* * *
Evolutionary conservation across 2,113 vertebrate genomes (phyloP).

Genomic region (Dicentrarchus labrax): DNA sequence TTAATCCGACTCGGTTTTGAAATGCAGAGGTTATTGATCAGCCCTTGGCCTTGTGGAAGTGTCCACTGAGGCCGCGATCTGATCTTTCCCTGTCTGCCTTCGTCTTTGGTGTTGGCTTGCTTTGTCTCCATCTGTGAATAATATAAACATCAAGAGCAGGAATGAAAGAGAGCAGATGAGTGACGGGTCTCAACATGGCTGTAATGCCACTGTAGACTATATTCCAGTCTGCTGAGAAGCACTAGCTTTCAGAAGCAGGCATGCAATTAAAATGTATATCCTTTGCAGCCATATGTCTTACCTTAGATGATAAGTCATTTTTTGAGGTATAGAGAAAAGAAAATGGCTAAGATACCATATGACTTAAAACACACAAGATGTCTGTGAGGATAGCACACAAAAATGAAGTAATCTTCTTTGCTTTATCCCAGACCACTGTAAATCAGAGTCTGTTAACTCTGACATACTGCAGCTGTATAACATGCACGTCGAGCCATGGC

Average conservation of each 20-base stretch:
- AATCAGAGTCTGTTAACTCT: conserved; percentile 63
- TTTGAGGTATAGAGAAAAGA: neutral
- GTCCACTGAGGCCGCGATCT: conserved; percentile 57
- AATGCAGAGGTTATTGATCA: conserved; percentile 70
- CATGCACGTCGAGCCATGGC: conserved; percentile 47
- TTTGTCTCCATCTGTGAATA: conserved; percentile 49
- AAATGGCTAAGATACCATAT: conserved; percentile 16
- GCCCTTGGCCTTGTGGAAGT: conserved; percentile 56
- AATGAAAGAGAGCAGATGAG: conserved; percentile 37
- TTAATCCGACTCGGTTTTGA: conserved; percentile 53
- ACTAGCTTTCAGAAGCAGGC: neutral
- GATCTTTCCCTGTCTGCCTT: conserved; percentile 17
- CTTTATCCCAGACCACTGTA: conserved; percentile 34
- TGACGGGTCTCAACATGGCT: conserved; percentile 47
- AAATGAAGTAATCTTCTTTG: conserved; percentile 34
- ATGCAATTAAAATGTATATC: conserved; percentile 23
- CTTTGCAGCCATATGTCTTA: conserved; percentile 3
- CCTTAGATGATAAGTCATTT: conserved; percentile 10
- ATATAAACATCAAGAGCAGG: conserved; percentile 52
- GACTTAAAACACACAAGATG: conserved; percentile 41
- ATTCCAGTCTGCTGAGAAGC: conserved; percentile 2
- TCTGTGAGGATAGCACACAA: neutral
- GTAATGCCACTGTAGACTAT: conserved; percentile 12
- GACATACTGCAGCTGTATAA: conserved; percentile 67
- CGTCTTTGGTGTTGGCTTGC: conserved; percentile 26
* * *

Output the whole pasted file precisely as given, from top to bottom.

Evolutionary conservation across 2,113 vertebrate genomes (phyloP).

Genomic region (Dicentrarchus labrax): DNA sequence TTAATCCGACTCGGTTTTGAAATGCAGAGGTTATTGATCAGCCCTTGGCCTTGTGGAAGTGTCCACTGAGGCCGCGATCTGATCTTTCCCTGTCTGCCTTCGTCTTTGGTGTTGGCTTGCTTTGTCTCCATCTGTGAATAATATAAACATCAAGAGCAGGAATGAAAGAGAGCAGATGAGTGACGGGTCTCAACATGGCTGTAATGCCACTGTAGACTATATTCCAGTCTGCTGAGAAGCACTAGCTTTCAGAAGCAGGCATGCAATTAAAATGTATATCCTTTGCAGCCATATGTCTTACCTTAGATGATAAGTCATTTTTTGAGGTATAGAGAAAAGAAAATGGCTAAGATACCATATGACTTAAAACACACAAGATGTCTGTGAGGATAGCACACAAAAATGAAGTAATCTTCTTTGCTTTATCCCAGACCACTGTAAATCAGAGTCTGTTAACTCTGACATACTGCAGCTGTATAACATGCACGTCGAGCCATGGC

Average conservation of each 20-base stretch:
- AATCAGAGTCTGTTAACTCT: conserved; percentile 63
- TTTGAGGTATAGAGAAAAGA: neutral
- GTCCACTGAGGCCGCGATCT: conserved; percentile 57
- AATGCAGAGGTTATTGATCA: conserved; percentile 70
- CATGCACGTCGAGCCATGGC: conserved; percentile 47
- TTTGTCTCCATCTGTGAATA: conserved; percentile 49
- AAATGGCTAAGATACCATAT: conserved; percentile 16
- GCCCTTGGCCTTGTGGAAGT: conserved; percentile 56
- AATGAAAGAGAGCAGATGAG: conserved; percentile 37
- TTAATCCGACTCGGTTTTGA: conserved; percentile 53
- ACTAGCTTTCAGAAGCAGGC: neutral
- GATCTTTCCCTGTCTGCCTT: conserved; percentile 17
- CTTTATCCCAGACCACTGTA: conserved; percentile 34
- TGACGGGTCTCAACATGGCT: conserved; percentile 47
- AAATGAAGTAATCTTCTTTG: conserved; percentile 34
- ATGCAATTAAAATGTATATC: conserved; percentile 23
- CTTTGCAGCCATATGTCTTA: conserved; percentile 3
- CCTTAGATGATAAGTCATTT: conserved; percentile 10
- ATATAAACATCAAGAGCAGG: conserved; percentile 52
- GACTTAAAACACACAAGATG: conserved; percentile 41
- ATTCCAGTCTGCTGAGAAGC: conserved; percentile 2
- TCTGTGAGGATAGCACACAA: neutral
- GTAATGCCACTGTAGACTAT: conserved; percentile 12
- GACATACTGCAGCTGTATAA: conserved; percentile 67
- CGTCTTTGGTGTTGGCTTGC: conserved; percentile 26